The title for today’s post is in reference to David Staples’ comments the other day on Gilbert Brule, a player he expects to continue scoring goals – because he fires the puck from close to the net.
I’ve made my thoughts on Brule clear here before, and I don’t want to re-hash an old debate or beat a dead horse, so I’m not going to re-visit those. Instead, I wanted to address the specific point that Staples made in his post:
If you look at all of Brule’s shooting stats from this past season, there are a few good signs. Some hockey commentators like to focus on the number of shots a player gets in trying to determine how many goals he might score, and while I don’t disregard that notion, the more important thing is the quality of those shots.
For instance, was the shot from the kill floor, right in front of the net?
That’s the kind of shot that Penner took this past year, which is why he scored so many goals. His shots were from close in, just 26 feet away from the net on average according to Behind the Net, third best on the Oilers. He also screened the goalie and tipped in shots to help score more goals than any other Oiler. Other players fired shots at the Oilers net at a higher rate, including the likes of Patrick O’Sullivan and Ethan Moreau, but while O’Sullivan and Moreau inflated their shooting totals by launching outside shots at the enemy net — essentially turning over the puck to the other team each time they shot — Penner made his living crowding and crashing the goalie.
And indeed, a quick check of Behind The Net shows that Staples is correct; Gilbert Brule did fire the puck closer to the net than any other Oiler. Brule narrowly edged out two other goal-scoring forwards: Dustin Penner and Mike Comrie. So this should be regarded as a sign that Brule’s shooting percentage is sustainable, right?
Unfortunately, no. Behind the Net also offers us the ability to break down Brule’s five-on-five shots by type – slap shots, snap shots and wrist shots, and a look at that data is revealing:
|Type of Shot||Goals||Shots||Distance||SH %|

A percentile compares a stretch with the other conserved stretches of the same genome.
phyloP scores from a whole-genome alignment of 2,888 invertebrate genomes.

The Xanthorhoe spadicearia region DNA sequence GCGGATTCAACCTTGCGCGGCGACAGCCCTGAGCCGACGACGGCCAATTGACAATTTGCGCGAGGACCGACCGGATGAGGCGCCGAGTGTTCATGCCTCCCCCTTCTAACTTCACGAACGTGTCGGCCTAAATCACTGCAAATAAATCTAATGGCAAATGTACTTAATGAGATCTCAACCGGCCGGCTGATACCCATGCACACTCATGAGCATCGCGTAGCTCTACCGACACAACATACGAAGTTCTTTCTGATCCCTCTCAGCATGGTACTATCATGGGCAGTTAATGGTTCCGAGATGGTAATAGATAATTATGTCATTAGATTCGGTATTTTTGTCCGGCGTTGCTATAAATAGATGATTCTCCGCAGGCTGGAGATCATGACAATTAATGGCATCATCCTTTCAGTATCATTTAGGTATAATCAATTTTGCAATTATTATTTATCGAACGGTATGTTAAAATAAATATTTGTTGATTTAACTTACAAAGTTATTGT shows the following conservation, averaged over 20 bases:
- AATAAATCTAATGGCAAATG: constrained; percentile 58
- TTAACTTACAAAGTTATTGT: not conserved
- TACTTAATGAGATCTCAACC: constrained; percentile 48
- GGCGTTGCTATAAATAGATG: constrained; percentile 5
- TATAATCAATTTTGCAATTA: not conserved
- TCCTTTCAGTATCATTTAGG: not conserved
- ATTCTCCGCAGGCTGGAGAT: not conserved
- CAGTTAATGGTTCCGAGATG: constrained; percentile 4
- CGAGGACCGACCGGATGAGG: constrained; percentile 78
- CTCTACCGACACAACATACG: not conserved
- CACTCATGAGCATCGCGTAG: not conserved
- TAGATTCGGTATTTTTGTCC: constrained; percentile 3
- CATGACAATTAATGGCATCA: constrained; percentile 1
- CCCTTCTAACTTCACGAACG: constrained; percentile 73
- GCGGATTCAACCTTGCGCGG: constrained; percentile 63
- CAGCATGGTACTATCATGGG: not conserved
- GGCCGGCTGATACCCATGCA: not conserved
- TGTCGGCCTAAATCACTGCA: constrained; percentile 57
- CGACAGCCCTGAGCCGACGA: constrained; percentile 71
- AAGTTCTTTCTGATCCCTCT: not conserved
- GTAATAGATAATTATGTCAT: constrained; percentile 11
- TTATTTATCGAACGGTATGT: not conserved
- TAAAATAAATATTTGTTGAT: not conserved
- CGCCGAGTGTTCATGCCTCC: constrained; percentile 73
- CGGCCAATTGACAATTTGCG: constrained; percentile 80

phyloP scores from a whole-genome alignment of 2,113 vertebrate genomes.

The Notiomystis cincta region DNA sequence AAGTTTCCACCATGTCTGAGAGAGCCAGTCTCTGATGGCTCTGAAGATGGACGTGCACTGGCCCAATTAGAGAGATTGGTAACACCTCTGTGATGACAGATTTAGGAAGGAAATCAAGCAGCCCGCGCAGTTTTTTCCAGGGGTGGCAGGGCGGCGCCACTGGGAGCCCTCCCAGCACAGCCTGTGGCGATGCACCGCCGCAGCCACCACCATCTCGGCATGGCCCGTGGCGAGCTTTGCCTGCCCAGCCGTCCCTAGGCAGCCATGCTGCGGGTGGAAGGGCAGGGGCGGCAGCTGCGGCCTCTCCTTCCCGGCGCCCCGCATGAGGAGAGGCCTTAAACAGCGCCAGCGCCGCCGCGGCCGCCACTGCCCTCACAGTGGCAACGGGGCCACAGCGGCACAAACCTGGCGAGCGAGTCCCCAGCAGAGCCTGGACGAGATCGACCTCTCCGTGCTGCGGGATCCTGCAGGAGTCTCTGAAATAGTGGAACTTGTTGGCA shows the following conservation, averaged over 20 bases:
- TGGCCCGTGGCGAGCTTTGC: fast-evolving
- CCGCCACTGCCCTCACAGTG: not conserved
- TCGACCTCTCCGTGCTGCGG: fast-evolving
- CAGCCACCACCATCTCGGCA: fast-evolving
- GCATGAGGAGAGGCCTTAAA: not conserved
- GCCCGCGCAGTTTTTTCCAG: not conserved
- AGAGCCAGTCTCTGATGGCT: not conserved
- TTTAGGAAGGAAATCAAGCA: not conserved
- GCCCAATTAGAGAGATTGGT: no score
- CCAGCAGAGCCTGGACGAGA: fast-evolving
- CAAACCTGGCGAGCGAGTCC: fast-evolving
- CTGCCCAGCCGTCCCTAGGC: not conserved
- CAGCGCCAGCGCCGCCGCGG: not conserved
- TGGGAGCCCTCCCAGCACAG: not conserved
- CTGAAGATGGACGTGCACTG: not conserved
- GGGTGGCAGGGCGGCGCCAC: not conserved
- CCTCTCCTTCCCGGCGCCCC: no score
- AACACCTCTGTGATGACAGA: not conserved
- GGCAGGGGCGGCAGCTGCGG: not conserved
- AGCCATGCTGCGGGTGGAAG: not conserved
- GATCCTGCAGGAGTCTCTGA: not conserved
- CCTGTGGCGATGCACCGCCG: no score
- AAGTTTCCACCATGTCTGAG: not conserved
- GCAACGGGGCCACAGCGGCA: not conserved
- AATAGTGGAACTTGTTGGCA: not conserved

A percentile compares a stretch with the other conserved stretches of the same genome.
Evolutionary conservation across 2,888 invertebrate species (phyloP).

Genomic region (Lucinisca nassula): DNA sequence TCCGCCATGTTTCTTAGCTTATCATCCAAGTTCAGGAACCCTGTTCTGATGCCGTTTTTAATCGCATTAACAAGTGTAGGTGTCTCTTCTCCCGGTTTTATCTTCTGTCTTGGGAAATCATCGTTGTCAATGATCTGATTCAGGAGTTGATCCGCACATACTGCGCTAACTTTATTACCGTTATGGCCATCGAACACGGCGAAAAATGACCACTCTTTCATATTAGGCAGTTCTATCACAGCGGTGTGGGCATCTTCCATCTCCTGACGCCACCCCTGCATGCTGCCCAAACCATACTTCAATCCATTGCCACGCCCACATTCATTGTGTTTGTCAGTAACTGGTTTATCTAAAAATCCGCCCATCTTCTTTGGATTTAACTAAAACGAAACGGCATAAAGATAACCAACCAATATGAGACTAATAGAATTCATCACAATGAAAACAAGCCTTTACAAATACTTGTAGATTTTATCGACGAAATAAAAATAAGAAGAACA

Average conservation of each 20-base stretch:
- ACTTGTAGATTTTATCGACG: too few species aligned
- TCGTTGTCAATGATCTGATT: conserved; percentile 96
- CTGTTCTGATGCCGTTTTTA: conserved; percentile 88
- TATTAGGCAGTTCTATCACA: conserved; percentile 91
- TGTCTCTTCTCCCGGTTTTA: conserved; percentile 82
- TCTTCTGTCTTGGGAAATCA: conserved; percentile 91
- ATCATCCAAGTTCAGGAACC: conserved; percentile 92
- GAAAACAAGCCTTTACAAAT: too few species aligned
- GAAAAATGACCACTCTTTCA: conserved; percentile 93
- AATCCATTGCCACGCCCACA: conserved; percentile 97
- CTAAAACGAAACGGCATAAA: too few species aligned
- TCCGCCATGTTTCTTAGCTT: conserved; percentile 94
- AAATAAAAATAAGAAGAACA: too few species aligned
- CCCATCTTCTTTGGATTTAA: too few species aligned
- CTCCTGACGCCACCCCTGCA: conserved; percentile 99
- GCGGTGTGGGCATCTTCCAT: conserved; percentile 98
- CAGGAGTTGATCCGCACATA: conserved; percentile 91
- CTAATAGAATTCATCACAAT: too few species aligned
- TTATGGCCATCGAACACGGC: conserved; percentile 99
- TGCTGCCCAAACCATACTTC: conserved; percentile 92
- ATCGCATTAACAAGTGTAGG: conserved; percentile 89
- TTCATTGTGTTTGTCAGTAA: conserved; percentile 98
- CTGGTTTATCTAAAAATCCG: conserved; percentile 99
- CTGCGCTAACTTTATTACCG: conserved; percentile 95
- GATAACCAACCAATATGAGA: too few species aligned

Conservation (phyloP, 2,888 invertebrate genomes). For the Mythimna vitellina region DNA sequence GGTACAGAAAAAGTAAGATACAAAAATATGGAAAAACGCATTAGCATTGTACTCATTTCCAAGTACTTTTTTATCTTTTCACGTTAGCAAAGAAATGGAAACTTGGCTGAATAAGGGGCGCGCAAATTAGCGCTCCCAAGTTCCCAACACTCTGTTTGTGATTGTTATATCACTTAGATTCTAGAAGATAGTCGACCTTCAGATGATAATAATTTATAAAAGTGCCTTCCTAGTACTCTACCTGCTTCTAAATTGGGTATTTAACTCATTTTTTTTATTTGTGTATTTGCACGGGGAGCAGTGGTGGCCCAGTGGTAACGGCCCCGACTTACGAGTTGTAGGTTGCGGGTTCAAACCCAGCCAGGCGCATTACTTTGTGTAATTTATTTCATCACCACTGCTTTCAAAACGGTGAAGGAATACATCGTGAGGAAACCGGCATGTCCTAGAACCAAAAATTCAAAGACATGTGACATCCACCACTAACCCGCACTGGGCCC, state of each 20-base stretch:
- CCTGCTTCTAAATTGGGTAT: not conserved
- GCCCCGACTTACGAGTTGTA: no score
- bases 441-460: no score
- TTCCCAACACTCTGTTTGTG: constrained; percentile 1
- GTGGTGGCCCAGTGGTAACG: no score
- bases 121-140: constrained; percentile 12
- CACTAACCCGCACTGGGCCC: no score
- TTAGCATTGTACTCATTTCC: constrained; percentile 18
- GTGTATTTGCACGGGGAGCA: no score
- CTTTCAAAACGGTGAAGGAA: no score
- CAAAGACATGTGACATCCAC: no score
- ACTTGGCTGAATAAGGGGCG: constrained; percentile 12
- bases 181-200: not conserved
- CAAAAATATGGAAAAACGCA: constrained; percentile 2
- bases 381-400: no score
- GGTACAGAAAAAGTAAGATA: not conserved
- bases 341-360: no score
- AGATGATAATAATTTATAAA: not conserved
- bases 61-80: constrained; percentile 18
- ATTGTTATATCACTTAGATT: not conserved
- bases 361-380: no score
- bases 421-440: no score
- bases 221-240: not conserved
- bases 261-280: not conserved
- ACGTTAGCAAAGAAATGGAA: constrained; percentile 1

The shots included in the total but not broken down by category include one back-hand and three deflections, which Desjardins doesn’t track at Behind the Net, and thus aren’t listed above.
It’s an interesting list, because Brule’s most frequent shot (a wrist shot from in close) had the worst shooting percentage. He had good success with snap-shots, and fabulous success with slap shots – despite the fact that those shots came from far out. That suggests to me that Brule is riding at least a slight shooting percentage bubble. Brule was one of only six players to score five or more slap shot goals at even-strength, and none of the other players – Kovalchuk, Semin, Zajac, Modano and Marleau – had a better shooting percentage than him.
The NHL has links to three of those five slap shot goals, and video of a fourth on their Brule player page:
I’m not sure what the standard success rate is for those shots from the far side of the faceoff circle; I’d guess it isn’t good, though. Certainly Brule’s been snake-bit there before; in the only other NHL season we have a record for he went 0-for-16 with his slap-shot.
Now, there’s an argument to be made here that Brule has a high enough calibre of shot that he can score those goals on a continuing basis. As I’ve indicated, I’m sceptical of that but I don’t have evidence either way and so I’m not going to debate it, and if readers are on the other side of the fence from me all I can say is that I hope they’re right and we’ll get a better idea next season.
The one thing that I think is clear is that last season Brule didn’t goose his shooting percentage by firing from in close.